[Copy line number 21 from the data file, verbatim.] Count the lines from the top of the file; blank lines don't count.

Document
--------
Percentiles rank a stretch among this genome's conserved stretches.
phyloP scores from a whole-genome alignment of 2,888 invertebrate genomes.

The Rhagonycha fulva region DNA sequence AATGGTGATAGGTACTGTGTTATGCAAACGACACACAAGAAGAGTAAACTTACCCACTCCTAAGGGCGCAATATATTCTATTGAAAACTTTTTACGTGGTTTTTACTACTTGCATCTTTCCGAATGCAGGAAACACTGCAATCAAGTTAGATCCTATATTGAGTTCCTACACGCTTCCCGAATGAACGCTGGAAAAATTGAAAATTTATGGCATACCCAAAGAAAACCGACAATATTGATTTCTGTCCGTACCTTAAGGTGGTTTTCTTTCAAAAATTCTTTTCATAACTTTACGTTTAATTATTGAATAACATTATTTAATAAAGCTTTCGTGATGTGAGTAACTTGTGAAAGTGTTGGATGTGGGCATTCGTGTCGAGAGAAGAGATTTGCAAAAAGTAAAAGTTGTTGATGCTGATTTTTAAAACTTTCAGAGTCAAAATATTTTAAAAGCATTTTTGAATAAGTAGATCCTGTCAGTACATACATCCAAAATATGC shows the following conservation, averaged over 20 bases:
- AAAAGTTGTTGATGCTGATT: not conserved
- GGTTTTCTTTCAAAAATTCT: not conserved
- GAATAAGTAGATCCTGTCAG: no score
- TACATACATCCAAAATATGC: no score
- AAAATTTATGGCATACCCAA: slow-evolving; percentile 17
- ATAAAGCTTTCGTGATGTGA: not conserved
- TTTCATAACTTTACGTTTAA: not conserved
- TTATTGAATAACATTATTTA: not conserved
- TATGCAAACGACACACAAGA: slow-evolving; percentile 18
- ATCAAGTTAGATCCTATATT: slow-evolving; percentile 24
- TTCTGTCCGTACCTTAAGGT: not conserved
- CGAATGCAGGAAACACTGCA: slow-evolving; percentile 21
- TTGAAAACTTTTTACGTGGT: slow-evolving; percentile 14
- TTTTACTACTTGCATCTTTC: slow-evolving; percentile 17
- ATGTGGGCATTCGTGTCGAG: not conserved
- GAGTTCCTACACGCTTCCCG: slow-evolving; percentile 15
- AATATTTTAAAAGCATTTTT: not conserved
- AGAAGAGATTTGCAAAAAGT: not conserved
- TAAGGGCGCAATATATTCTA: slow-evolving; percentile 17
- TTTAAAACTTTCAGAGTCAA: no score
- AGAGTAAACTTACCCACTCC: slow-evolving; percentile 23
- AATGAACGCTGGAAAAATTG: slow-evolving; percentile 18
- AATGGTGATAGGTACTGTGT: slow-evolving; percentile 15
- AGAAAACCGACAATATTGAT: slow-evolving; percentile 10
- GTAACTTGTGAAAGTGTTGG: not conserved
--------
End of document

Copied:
- AGAAGAGATTTGCAAAAAGT: not conserved